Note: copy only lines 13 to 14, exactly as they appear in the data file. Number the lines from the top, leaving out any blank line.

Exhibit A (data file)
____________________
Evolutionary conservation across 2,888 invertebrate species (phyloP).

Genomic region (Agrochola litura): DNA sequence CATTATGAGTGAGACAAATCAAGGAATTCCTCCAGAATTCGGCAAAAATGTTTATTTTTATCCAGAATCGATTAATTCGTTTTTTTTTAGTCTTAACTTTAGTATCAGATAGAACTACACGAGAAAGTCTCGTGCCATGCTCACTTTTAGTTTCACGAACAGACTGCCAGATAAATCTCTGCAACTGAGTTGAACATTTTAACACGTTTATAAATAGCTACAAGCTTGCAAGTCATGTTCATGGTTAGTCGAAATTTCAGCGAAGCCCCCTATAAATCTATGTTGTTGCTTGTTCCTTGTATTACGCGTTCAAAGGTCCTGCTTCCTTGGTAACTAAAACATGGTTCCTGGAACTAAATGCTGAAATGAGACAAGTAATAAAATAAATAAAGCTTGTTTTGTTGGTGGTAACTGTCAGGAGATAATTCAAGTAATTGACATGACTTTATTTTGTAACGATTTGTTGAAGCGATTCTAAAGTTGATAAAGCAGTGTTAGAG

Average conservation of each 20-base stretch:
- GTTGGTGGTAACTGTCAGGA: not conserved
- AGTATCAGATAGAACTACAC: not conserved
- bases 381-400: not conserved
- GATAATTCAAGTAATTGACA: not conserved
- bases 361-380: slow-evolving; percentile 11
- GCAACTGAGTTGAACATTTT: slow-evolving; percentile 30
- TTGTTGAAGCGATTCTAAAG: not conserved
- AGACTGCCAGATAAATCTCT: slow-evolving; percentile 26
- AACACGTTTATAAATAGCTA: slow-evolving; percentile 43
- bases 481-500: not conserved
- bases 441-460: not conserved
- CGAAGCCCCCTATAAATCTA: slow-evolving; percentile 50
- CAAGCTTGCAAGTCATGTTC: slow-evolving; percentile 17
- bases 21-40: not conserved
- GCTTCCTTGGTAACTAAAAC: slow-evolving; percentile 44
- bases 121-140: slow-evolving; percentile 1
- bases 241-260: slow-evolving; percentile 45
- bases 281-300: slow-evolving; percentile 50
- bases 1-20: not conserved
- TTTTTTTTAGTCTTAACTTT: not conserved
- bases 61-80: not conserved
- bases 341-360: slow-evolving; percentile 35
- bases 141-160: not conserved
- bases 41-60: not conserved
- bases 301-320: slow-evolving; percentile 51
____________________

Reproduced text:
- bases 481-500: not conserved
- bases 441-460: not conserved